Golden Weeping Willow- Zone 4
Characteristics of the tree
Golden weeping willows are a cross between the white willow (Salix alba) and the Babylon weeping willow (Salix babylonica). The creation of the hybrid dates back to 1888, and they have since spread all around the world as a popular ornamental tree. They are medium sized trees, capable of reaching 20 metres in height. Their broad canopies droop with long pendulous branches that give them their name. These trees have relatively short lifespans, rarely exceeding 60 years. They will grow best with plenty of sun in moist to wet locations such as lowland areas and riverbanks. The leaves are lanceolate, bright green on top and pale underneath. The bark has a golden colour on young shoots that deepens to brown with age, and the trunk develops significant ridges.
Golden weeping willows make great ornamental specimens. They are a striking addition to a landscape, although their tendency to drop a lot of twigs makes for a bit of a mess. Their very extensive root system can be a problem if they are planted too close to pipes and drainage. On the other hand, these extensive roots make them a great choice for erosion control along the edges of waterways. As with other fast-growing willows, there is a great deal of research in recent years looking into the potential of these trees in the creation of biofuel. The bark contains salicin, which is the precursor of salicylic acid, the active ingredient in aspirin. It has anti-inflammatory and pain-relieving properties.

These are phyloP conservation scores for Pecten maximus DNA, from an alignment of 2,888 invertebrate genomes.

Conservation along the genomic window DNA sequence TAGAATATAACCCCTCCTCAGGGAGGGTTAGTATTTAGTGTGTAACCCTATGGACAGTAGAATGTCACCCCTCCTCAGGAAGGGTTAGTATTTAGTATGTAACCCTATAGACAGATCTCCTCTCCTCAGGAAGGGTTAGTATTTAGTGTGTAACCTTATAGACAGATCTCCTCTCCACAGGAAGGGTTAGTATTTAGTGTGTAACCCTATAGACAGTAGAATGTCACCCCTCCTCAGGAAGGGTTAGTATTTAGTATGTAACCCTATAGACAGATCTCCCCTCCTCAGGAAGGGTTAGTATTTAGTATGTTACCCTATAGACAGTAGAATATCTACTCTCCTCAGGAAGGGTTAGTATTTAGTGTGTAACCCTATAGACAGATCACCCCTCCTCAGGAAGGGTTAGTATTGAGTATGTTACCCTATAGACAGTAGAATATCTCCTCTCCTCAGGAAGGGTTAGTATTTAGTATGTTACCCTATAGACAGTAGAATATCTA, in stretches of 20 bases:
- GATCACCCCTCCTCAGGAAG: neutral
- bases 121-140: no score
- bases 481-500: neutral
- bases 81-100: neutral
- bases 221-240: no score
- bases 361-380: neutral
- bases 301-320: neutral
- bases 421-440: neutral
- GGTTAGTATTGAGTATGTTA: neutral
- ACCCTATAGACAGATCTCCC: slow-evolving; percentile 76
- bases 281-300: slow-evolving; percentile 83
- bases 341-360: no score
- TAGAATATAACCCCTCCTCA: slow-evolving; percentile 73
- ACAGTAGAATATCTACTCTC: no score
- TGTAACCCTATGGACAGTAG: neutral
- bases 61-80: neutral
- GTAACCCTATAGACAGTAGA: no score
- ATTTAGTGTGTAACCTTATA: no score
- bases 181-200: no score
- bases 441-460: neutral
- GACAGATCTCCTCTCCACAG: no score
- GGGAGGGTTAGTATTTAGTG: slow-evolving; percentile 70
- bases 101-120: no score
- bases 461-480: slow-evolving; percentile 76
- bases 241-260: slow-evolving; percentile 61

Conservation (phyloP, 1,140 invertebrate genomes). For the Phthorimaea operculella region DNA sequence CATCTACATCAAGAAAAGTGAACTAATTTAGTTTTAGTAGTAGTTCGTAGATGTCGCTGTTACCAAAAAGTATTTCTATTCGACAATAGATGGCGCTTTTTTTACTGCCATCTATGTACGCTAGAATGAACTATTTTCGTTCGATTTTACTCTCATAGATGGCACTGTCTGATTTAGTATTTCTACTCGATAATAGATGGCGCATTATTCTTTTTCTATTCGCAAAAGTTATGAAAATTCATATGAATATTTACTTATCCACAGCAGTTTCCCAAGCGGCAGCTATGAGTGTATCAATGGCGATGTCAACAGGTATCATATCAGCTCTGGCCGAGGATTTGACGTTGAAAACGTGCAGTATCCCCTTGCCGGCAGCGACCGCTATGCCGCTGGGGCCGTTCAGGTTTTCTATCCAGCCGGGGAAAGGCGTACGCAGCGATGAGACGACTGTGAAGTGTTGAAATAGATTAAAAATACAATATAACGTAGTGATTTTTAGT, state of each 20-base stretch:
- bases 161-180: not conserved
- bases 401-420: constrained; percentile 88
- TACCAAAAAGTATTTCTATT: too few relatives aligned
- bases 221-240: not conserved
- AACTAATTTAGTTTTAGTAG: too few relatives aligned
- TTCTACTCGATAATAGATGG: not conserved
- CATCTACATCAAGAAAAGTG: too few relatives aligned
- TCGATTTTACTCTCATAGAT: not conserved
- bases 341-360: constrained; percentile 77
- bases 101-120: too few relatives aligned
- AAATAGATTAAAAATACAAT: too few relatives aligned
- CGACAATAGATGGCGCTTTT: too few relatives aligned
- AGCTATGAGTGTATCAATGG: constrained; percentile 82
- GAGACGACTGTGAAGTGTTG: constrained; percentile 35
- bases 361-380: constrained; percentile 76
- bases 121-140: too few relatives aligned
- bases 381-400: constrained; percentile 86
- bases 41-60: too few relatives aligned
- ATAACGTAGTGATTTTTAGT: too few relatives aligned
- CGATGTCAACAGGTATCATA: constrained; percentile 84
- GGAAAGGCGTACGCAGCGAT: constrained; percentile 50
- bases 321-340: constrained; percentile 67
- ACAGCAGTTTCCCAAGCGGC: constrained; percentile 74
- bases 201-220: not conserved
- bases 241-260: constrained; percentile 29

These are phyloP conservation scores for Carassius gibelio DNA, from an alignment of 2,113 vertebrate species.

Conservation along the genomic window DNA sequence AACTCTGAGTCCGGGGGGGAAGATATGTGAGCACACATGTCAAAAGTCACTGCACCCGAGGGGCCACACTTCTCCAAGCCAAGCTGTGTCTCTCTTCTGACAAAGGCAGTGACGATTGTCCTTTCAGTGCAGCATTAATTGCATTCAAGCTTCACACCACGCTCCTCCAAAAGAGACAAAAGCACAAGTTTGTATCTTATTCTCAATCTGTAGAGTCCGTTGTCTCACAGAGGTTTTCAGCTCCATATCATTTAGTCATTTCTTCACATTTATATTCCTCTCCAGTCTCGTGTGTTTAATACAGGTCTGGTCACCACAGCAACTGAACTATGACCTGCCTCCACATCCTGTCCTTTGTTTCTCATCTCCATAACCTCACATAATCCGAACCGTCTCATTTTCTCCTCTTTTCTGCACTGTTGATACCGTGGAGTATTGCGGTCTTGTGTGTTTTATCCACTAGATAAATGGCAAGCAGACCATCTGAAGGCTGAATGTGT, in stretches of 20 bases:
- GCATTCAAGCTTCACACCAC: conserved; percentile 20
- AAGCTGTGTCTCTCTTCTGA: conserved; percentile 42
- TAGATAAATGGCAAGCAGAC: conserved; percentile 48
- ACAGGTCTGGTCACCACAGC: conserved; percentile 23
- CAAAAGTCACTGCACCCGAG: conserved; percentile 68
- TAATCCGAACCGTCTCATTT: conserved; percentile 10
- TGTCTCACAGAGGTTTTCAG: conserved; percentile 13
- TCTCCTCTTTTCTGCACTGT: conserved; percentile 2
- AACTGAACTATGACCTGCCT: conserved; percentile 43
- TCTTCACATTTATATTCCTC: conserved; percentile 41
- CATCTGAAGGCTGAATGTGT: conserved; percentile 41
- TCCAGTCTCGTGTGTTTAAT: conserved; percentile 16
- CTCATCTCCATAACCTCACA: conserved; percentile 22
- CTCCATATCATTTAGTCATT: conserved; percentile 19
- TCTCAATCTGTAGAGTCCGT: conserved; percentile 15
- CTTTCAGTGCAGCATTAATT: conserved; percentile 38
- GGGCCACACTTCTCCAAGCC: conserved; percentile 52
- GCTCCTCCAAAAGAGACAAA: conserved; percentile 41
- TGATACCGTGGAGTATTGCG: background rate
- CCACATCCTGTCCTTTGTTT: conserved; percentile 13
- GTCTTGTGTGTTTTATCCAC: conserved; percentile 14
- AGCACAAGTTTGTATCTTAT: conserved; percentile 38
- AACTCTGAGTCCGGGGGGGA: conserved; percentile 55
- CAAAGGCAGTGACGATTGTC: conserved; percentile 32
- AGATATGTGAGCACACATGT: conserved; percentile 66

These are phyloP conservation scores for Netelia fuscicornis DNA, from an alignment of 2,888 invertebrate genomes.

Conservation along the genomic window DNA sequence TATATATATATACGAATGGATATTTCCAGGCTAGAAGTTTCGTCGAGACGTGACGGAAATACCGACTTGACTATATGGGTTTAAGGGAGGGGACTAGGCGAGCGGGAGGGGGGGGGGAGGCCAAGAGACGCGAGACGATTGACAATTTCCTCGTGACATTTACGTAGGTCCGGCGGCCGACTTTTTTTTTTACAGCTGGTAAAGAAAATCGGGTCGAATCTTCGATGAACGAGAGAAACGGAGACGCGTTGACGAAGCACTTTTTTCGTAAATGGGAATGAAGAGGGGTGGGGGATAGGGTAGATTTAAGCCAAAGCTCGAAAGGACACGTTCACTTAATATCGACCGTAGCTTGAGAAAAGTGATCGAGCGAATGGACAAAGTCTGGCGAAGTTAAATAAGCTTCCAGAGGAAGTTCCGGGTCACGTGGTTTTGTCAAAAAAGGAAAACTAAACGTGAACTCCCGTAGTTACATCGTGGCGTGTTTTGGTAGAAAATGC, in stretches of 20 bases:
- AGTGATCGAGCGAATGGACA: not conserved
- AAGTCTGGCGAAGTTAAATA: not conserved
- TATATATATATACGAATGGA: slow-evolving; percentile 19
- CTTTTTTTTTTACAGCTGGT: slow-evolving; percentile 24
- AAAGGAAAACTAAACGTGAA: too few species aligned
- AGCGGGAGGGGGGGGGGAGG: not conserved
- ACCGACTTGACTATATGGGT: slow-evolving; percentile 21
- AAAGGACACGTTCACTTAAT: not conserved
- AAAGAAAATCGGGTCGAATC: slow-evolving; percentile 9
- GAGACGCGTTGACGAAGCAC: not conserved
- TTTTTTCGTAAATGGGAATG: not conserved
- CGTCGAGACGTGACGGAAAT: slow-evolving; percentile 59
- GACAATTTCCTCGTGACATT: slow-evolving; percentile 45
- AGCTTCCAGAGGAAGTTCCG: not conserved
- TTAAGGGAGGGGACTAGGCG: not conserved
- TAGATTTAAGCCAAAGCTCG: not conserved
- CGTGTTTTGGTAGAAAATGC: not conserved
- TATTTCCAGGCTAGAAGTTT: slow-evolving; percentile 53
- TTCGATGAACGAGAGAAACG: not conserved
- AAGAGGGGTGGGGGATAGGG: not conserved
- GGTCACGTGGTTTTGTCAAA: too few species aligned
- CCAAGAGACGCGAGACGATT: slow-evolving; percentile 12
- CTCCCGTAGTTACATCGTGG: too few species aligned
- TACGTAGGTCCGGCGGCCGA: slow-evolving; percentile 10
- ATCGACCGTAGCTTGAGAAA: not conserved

Golden weeping willows are medium-sized trees, capable of reaching 20 metres in height in optimal conditions, with a spread of 10 metres. They have relatively short lifespans, rarely exceeding 60 years.
Willow trees have extensive root systems, which is advantageous if one wishes to control erosion, for example. However it is best not to plant them within about 10 metres of buildings or drains.
You should note that this illustration is meant only to give a general indication of what you can expect, and the growth of your tree might look somewhat different. The development of a tree depends on the soil type, irrigation, fertilisation and climatic conditions. What we show here is based on our observation of the growth of the willow in zone 4, in rather poor soil. In a colder climate it might be slower, and in richer soil it might be faster